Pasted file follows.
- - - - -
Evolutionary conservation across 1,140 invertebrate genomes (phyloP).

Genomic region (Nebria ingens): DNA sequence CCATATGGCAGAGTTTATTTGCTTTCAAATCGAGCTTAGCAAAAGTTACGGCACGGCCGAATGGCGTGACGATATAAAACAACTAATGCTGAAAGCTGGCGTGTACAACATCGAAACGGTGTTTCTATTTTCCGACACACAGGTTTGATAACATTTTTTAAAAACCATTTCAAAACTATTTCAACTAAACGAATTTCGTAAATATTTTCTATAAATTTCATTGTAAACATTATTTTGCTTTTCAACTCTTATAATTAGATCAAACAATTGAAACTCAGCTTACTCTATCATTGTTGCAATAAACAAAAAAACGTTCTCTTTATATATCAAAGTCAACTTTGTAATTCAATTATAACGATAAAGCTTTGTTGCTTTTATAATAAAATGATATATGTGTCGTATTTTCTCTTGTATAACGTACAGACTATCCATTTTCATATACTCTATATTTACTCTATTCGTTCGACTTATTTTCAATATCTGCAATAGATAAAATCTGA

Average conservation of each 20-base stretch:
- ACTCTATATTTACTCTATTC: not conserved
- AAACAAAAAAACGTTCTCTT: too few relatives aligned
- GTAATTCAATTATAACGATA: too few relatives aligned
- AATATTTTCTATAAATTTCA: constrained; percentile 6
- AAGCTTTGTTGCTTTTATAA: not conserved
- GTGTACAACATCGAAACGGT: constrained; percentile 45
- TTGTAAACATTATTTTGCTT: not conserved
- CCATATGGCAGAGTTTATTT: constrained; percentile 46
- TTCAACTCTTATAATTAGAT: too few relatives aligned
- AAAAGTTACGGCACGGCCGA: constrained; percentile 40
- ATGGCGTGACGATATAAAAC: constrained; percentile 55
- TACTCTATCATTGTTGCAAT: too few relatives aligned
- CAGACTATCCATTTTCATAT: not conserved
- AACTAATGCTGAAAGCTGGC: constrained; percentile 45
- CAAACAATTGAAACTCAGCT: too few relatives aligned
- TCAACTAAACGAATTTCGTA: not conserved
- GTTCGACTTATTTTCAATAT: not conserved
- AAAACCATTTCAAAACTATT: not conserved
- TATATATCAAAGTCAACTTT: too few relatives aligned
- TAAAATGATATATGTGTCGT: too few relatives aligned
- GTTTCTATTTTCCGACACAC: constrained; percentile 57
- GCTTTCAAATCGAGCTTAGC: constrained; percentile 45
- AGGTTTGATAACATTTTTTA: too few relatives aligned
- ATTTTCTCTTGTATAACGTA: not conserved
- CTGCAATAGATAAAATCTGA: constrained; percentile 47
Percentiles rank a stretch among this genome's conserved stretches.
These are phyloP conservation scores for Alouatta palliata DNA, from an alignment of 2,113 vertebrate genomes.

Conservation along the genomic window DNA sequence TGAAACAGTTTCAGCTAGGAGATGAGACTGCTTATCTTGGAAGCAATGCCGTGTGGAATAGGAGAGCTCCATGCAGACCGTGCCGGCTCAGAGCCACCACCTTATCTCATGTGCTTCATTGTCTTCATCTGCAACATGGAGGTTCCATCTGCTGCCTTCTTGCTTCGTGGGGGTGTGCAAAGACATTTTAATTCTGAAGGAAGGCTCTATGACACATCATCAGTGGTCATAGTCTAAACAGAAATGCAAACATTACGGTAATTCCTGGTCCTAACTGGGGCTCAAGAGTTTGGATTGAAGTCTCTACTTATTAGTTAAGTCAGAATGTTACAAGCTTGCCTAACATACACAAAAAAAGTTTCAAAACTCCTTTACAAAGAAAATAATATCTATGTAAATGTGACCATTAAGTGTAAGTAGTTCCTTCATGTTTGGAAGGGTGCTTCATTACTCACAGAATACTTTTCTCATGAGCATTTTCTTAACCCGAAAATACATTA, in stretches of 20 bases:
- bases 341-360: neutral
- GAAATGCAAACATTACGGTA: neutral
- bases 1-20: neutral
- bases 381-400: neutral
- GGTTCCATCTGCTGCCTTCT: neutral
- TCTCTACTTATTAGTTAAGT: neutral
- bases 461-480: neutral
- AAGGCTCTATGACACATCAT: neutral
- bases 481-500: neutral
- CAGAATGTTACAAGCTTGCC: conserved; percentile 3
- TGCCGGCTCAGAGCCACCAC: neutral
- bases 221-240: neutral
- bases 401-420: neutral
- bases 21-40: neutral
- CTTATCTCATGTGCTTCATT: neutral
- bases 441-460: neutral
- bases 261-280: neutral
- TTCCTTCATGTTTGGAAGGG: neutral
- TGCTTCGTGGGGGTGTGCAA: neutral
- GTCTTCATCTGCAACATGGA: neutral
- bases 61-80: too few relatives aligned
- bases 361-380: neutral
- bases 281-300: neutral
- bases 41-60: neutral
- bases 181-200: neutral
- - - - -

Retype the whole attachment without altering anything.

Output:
Evolutionary conservation across 1,140 invertebrate genomes (phyloP).

Genomic region (Nebria ingens): DNA sequence CCATATGGCAGAGTTTATTTGCTTTCAAATCGAGCTTAGCAAAAGTTACGGCACGGCCGAATGGCGTGACGATATAAAACAACTAATGCTGAAAGCTGGCGTGTACAACATCGAAACGGTGTTTCTATTTTCCGACACACAGGTTTGATAACATTTTTTAAAAACCATTTCAAAACTATTTCAACTAAACGAATTTCGTAAATATTTTCTATAAATTTCATTGTAAACATTATTTTGCTTTTCAACTCTTATAATTAGATCAAACAATTGAAACTCAGCTTACTCTATCATTGTTGCAATAAACAAAAAAACGTTCTCTTTATATATCAAAGTCAACTTTGTAATTCAATTATAACGATAAAGCTTTGTTGCTTTTATAATAAAATGATATATGTGTCGTATTTTCTCTTGTATAACGTACAGACTATCCATTTTCATATACTCTATATTTACTCTATTCGTTCGACTTATTTTCAATATCTGCAATAGATAAAATCTGA

Average conservation of each 20-base stretch:
- ACTCTATATTTACTCTATTC: not conserved
- AAACAAAAAAACGTTCTCTT: too few relatives aligned
- GTAATTCAATTATAACGATA: too few relatives aligned
- AATATTTTCTATAAATTTCA: constrained; percentile 6
- AAGCTTTGTTGCTTTTATAA: not conserved
- GTGTACAACATCGAAACGGT: constrained; percentile 45
- TTGTAAACATTATTTTGCTT: not conserved
- CCATATGGCAGAGTTTATTT: constrained; percentile 46
- TTCAACTCTTATAATTAGAT: too few relatives aligned
- AAAAGTTACGGCACGGCCGA: constrained; percentile 40
- ATGGCGTGACGATATAAAAC: constrained; percentile 55
- TACTCTATCATTGTTGCAAT: too few relatives aligned
- CAGACTATCCATTTTCATAT: not conserved
- AACTAATGCTGAAAGCTGGC: constrained; percentile 45
- CAAACAATTGAAACTCAGCT: too few relatives aligned
- TCAACTAAACGAATTTCGTA: not conserved
- GTTCGACTTATTTTCAATAT: not conserved
- AAAACCATTTCAAAACTATT: not conserved
- TATATATCAAAGTCAACTTT: too few relatives aligned
- TAAAATGATATATGTGTCGT: too few relatives aligned
- GTTTCTATTTTCCGACACAC: constrained; percentile 57
- GCTTTCAAATCGAGCTTAGC: constrained; percentile 45
- AGGTTTGATAACATTTTTTA: too few relatives aligned
- ATTTTCTCTTGTATAACGTA: not conserved
- CTGCAATAGATAAAATCTGA: constrained; percentile 47
Percentiles rank a stretch among this genome's conserved stretches.
These are phyloP conservation scores for Alouatta palliata DNA, from an alignment of 2,113 vertebrate genomes.

Conservation along the genomic window DNA sequence TGAAACAGTTTCAGCTAGGAGATGAGACTGCTTATCTTGGAAGCAATGCCGTGTGGAATAGGAGAGCTCCATGCAGACCGTGCCGGCTCAGAGCCACCACCTTATCTCATGTGCTTCATTGTCTTCATCTGCAACATGGAGGTTCCATCTGCTGCCTTCTTGCTTCGTGGGGGTGTGCAAAGACATTTTAATTCTGAAGGAAGGCTCTATGACACATCATCAGTGGTCATAGTCTAAACAGAAATGCAAACATTACGGTAATTCCTGGTCCTAACTGGGGCTCAAGAGTTTGGATTGAAGTCTCTACTTATTAGTTAAGTCAGAATGTTACAAGCTTGCCTAACATACACAAAAAAAGTTTCAAAACTCCTTTACAAAGAAAATAATATCTATGTAAATGTGACCATTAAGTGTAAGTAGTTCCTTCATGTTTGGAAGGGTGCTTCATTACTCACAGAATACTTTTCTCATGAGCATTTTCTTAACCCGAAAATACATTA, in stretches of 20 bases:
- bases 341-360: neutral
- GAAATGCAAACATTACGGTA: neutral
- bases 1-20: neutral
- bases 381-400: neutral
- GGTTCCATCTGCTGCCTTCT: neutral
- TCTCTACTTATTAGTTAAGT: neutral
- bases 461-480: neutral
- AAGGCTCTATGACACATCAT: neutral
- bases 481-500: neutral
- CAGAATGTTACAAGCTTGCC: conserved; percentile 3
- TGCCGGCTCAGAGCCACCAC: neutral
- bases 221-240: neutral
- bases 401-420: neutral
- bases 21-40: neutral
- CTTATCTCATGTGCTTCATT: neutral
- bases 441-460: neutral
- bases 261-280: neutral
- TTCCTTCATGTTTGGAAGGG: neutral
- TGCTTCGTGGGGGTGTGCAA: neutral
- GTCTTCATCTGCAACATGGA: neutral
- bases 61-80: too few relatives aligned
- bases 361-380: neutral
- bases 281-300: neutral
- bases 41-60: neutral
- bases 181-200: neutral